|Publication number||US7031842 B1|
|Application number||US 10/787,505|
|Publication date||Apr 18, 2006|
|Filing date||Feb 26, 2004|
|Priority date||Feb 26, 2003|
|Publication number||10787505, 787505, US 7031842 B1, US 7031842B1, US-B1-7031842, US7031842 B1, US7031842B1|
|Inventors||Iulian Musat, Ovidiu Feodorov, Dimitri Bevc, Alexander M. Popovici|
|Original Assignee||3Dgeo Development, Inc.|
|Export Citation||BiBTeX, EndNote, RefMan|
|Patent Citations (30), Non-Patent Citations (4), Referenced by (31), Classifications (5), Legal Events (7)|
|External Links: USPTO, USPTO Assignment, Espacenet|
This application claims the benefit of the filing date of U.S. Provisional Patent Application No. 60/450,290, filed Feb. 26, 2003, entitled “Systems and Methods for Collaboratively Viewing and Editing Seismic Data,” which is herein incorporated by reference.
This invention relates to geophysical prospecting using seismic signals, and in particular to systems and methods for managing and viewing seismic data.
Computer-intensive processing of reflection seismic data is the main tool for imaging the Earth's subsurface to identify hydrocarbon reservoirs and determine rock and fluid properties. Seismic data are recorded at the earth's surface or in wells, and an accurate model of the underlying geologic structure is constructed by processing the data. In the past decade, 3-D seismic processing has shown far superior cost-effectiveness than conventional 2-D seismic processing. However, the reconstruction of accurate 3-D images of the subsurface requires the handling of a huge amount of seismic data (on the order of terabytes for a single modern marine 3-D survey) and the application of computer-intensive imaging algorithms. Even today, only large-scale parallel computers can image modern marine surveys with the most sophisticated algorithms within a useful turn-around time. Indeed, the use of large-scale parallel computers for seismic processing has achieved such technical and economical success that the geophysical market accounts for one of the largest commercial market for scientific high-performance computing.
Many exploration organizations have no direct access to high-end seismic imaging technologies because they lack the resources to acquire and maintain the necessary hardware and software. The cost of the required computing and data-storage facilities is still quite high, although it keeps going down. However, in perspective, even more problematic is the large investment in application development and system maintenance that the effective use of these computational facilities requires. These costs are not decreasing, they are actually increasing with the level of complexity and sophistication of the imaging applications. Many existing commercial packages are targeted to run effectively on workstations, not on large parallel systems, and thus are ineffective for the high-end applications. As a result, only the central processing departments of large oil companies can afford to employ large-scale parallel computers for imaging 3-D seismic data. The rest of the exploration industry outsources large 3-D seismic imaging projects to outside service companies.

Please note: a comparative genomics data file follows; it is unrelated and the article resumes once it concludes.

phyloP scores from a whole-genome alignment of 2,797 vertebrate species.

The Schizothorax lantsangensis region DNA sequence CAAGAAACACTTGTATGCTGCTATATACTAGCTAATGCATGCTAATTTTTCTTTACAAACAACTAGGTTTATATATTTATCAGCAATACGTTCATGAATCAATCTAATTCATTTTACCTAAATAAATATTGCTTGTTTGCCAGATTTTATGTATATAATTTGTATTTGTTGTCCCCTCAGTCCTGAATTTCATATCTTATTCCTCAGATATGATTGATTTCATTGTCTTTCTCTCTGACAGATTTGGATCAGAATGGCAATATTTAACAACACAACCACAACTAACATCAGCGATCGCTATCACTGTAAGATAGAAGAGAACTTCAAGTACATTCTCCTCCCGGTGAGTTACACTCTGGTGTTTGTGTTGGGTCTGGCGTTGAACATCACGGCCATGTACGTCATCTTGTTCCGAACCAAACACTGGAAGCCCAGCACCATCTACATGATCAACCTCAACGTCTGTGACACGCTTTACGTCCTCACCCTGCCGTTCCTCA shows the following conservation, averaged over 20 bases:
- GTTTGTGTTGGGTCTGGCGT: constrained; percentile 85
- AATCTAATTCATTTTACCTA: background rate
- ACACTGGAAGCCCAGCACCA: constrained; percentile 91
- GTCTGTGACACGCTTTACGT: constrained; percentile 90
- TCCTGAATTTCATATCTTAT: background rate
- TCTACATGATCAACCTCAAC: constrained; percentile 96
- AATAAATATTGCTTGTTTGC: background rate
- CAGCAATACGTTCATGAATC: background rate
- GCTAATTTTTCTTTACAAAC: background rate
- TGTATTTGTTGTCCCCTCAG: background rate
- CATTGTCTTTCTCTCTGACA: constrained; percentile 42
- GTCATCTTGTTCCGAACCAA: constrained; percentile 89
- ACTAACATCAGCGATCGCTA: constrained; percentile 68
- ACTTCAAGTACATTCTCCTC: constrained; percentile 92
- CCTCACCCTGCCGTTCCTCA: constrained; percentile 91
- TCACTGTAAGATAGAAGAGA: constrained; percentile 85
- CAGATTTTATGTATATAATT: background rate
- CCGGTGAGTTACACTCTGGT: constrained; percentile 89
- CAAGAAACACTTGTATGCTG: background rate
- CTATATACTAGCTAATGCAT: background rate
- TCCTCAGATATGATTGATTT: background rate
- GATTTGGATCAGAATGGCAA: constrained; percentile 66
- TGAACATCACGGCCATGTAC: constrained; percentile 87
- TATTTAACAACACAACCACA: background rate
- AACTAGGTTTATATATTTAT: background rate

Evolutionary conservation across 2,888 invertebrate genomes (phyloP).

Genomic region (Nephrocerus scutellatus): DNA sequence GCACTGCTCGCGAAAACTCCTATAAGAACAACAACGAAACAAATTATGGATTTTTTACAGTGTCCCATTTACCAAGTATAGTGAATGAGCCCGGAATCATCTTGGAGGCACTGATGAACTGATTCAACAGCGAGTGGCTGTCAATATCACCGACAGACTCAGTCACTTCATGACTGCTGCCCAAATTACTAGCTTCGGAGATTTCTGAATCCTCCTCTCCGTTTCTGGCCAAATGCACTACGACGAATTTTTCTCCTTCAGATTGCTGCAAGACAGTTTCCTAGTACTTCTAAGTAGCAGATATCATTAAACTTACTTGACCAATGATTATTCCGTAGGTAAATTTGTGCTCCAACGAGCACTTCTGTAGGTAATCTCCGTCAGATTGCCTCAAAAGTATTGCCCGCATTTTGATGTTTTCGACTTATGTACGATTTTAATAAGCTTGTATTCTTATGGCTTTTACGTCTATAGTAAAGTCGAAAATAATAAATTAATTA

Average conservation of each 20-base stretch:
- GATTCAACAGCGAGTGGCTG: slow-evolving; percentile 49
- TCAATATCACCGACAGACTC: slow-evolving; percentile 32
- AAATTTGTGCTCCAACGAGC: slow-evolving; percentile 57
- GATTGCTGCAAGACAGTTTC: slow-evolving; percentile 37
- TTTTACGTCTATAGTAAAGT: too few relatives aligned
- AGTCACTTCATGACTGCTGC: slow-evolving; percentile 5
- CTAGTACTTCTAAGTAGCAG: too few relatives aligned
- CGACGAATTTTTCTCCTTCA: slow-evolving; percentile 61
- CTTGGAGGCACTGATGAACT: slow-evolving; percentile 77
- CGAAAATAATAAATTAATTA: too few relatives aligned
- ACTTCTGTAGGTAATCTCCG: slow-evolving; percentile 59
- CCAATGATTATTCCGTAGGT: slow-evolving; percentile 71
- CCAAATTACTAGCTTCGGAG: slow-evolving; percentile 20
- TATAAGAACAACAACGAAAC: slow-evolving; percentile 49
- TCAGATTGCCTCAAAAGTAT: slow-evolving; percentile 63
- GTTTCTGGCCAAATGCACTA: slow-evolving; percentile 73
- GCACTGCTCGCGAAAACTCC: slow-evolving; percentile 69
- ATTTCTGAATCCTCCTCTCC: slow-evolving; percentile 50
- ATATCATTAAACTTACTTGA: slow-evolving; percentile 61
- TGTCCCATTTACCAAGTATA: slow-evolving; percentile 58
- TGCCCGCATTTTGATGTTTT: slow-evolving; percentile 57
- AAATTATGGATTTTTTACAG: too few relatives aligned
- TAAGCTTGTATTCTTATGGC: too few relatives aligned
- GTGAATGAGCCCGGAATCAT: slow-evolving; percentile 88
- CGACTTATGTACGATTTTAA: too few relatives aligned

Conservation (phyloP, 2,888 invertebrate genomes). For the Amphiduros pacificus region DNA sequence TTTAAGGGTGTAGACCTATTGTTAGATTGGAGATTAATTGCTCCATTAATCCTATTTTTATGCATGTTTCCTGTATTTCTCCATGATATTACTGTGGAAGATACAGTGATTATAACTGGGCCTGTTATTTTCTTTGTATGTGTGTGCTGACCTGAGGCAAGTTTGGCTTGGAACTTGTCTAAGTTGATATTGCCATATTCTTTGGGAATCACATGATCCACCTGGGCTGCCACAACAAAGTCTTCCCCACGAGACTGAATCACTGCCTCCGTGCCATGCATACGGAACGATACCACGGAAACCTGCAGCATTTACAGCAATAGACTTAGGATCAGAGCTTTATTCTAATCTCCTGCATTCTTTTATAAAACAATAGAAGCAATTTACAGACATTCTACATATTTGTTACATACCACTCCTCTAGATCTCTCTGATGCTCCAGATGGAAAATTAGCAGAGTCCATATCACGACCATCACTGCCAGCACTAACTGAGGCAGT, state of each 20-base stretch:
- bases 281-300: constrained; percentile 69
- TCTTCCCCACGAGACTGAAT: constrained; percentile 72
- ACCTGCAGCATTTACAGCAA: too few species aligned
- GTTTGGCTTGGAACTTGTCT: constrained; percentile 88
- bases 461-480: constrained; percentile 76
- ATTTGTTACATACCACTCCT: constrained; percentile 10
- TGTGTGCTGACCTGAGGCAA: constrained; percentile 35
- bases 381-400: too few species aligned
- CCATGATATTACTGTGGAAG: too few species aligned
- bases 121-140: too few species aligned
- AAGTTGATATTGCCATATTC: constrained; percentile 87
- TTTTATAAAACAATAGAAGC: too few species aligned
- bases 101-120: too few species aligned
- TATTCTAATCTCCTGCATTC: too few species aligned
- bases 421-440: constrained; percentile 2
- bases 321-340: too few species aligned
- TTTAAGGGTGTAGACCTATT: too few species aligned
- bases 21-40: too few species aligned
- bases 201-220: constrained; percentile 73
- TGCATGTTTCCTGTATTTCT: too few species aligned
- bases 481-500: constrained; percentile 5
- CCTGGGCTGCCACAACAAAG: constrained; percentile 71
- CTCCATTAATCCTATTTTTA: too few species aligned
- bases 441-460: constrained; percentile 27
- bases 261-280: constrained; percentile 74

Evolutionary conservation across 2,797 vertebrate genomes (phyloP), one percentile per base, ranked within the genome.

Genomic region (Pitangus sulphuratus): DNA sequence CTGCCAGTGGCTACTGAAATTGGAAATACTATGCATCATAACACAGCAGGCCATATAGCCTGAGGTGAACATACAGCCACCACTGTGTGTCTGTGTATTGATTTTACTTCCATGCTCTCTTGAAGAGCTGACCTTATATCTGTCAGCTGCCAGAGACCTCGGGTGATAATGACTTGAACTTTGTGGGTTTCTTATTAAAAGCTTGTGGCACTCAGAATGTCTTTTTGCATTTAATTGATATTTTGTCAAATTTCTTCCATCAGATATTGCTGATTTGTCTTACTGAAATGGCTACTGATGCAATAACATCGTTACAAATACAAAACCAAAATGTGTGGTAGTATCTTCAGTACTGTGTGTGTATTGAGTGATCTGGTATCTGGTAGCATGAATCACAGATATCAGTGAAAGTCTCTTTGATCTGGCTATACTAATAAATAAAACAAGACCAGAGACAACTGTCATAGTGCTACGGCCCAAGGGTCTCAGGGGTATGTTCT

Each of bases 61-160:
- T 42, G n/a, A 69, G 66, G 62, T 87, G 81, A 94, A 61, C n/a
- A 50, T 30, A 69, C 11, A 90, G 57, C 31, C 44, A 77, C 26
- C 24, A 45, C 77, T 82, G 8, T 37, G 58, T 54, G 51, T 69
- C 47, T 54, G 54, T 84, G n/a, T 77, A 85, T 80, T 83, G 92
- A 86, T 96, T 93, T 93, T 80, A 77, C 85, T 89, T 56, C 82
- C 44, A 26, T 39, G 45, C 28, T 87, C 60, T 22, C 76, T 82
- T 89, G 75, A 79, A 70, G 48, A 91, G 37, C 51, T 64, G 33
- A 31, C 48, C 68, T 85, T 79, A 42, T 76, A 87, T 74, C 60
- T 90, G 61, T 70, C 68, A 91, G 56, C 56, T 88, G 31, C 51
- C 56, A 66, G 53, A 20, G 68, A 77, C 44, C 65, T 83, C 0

According to this outsourcing model, the data are physically sent on tape to the service companies, who process the data with little input from the oil companies, and then deliver the final images after several months. This service model has been historically successful for exploring areas with relatively simple geology, but it has proven inadequate for exploring areas with complex geology, where most of the still undiscovered hydrocarbon reservoirs are yet to be found. In such areas, the data must often be imaged by applying 3-D prestack depth migration, instead of simpler and more traditional time imaging procedures. Depth imaging is potentially much more accurate than time imaging, but it is also less robust with respect to some of the processing parameters. In particular, depth imaging needs an accurate interval velocity function to properly focus the reflections. Because the velocity function cannot be uniquely determined from the data alone, a priori geological information must be taken into account, and the final results are greatly enhanced when geologists work closely with the processing team. However, in the typical interaction between service companies and oil companies, the geologist cannot be involved in the processing because of the physical distance and the difficulties caused by the old traditional service model.